Nothing special here. Just some thoughts. Maybe a bit indulgent.
In a letter, William James once wrote that he was “a most protestant protestant.” Oftentimes, I feel that way about many of the things I invest my into—including blogging.
To start, I dislike the term itself. I even find the original term “web log” distasteful. It makes me try to think of a log made of a spider’s web, backwards.
Beyond such petty things, I find blogging contradictory. Some of the time, it makes me feel more in-the-world and less insulated in my academic work. Other times, it can be almost suffocatingly insulated.
Some of the time, I am sending links to friends and other times I am contemplating quitting this virtual world and returning to the real one going on without me across the street.
I sense that this struggle is less of a battle over blogging and more of an internal resistance to the “virtual world” in general.
At times it seems so wordly here on the internet highway of blogging and, at other times, it seems plastic and fake. (Not to mention boring, repetitive, and predictable.) I don’t know which is the real virtual reality. I am not sure whether blogs in general, or this one in particular, live in a real world or an alienating fraudulent one.But I do know this: I would prefer to meet you and see you and shake your real hand and look into your real eyes and have a real conversation about real things that we find important or interesting. (Or both!)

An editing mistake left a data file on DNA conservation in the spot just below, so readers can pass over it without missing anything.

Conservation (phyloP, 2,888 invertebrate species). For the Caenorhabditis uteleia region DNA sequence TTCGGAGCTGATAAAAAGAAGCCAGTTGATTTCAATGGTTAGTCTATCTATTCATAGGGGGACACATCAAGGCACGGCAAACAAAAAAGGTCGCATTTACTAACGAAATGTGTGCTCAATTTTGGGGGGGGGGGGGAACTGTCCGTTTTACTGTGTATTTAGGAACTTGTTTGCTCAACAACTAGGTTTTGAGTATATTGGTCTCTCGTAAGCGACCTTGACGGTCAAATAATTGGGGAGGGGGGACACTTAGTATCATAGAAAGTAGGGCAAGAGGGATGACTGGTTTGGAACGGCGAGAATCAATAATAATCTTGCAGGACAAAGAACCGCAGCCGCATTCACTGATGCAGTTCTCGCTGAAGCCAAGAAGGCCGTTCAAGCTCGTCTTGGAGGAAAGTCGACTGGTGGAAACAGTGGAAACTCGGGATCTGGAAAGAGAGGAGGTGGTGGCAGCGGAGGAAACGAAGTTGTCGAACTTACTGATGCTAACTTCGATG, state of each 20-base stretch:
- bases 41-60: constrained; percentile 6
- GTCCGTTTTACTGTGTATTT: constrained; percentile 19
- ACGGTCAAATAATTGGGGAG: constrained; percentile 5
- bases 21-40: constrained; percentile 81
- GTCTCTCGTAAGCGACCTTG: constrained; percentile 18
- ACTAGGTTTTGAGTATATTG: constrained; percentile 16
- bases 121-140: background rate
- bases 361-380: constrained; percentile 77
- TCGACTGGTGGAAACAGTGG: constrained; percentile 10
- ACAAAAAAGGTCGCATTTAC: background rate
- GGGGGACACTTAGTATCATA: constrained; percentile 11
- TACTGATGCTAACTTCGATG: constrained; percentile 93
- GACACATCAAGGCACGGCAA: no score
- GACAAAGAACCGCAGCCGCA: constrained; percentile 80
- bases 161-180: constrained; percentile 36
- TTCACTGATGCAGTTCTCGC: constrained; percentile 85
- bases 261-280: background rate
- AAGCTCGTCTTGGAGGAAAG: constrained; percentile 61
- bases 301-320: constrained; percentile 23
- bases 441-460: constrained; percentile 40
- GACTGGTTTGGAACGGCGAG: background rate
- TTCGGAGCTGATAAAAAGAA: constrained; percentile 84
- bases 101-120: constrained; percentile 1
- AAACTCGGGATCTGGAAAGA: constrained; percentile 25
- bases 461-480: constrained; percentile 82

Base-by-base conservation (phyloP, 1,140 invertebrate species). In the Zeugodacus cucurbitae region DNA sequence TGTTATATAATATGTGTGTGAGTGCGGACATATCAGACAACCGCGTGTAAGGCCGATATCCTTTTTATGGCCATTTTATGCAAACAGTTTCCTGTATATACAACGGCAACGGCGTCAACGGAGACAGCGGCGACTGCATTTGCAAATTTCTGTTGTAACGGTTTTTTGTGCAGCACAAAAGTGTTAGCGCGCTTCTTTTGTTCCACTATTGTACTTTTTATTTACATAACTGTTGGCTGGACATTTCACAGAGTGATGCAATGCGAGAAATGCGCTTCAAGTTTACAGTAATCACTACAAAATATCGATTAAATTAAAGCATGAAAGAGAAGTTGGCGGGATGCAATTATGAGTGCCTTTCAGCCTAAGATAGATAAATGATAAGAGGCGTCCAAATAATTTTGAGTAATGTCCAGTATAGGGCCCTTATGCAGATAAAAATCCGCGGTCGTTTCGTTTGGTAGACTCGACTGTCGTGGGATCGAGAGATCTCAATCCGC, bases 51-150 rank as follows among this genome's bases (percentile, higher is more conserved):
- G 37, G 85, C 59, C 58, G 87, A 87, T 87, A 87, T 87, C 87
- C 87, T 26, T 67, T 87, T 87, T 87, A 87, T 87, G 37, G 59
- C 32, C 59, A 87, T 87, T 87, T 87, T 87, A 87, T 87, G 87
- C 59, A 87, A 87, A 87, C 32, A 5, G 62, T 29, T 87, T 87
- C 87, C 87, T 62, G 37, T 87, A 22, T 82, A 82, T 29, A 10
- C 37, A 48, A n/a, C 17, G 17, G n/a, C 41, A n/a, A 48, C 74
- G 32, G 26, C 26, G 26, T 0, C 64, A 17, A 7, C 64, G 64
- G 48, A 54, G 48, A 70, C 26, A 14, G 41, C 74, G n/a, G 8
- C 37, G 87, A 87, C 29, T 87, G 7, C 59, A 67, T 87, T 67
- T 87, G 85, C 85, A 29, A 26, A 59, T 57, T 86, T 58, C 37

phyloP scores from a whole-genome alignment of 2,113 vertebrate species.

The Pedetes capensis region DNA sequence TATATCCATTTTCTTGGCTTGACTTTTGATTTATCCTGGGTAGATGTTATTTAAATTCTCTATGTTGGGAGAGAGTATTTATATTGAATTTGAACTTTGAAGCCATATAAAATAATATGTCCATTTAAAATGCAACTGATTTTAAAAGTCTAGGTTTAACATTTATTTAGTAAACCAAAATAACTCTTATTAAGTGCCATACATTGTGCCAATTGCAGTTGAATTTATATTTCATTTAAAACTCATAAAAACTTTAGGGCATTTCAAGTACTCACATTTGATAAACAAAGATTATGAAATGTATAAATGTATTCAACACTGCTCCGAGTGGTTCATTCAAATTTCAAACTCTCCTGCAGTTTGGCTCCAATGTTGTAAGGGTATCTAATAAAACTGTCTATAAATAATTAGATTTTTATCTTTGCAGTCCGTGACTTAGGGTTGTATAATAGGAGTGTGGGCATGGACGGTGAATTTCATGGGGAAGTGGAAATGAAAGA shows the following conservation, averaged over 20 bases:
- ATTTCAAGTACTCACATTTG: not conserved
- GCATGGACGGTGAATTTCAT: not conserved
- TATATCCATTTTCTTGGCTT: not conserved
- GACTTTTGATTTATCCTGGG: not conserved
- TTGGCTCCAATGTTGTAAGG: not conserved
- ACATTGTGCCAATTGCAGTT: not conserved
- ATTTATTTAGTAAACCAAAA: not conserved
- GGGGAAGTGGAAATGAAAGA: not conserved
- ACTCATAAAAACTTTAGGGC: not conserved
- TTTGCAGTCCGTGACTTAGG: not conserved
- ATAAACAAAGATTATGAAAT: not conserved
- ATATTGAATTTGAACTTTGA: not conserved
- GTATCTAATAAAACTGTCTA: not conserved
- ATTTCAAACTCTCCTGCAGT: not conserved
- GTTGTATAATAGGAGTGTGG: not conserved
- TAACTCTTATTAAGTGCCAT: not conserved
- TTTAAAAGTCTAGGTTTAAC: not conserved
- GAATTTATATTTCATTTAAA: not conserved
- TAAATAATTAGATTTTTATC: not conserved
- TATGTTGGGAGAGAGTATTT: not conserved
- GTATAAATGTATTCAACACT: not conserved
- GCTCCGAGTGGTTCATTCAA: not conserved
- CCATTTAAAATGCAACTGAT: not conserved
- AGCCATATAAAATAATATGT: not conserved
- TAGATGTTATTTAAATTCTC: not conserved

It might seem trite to say this, but it is true. This medium of conversation we share—even for the majority of you who never comment—is not innocently happening. Sometimes it seems better than that. Other times, I am sure it is making things worse.
A blog will never replace speech and touch. For those reasons and more, blogs are tragically imperfect things—not unlike its bloggers, especially me. (As reluctant I am to admit that I am a “blogger.”)
Does this redeem or damn it?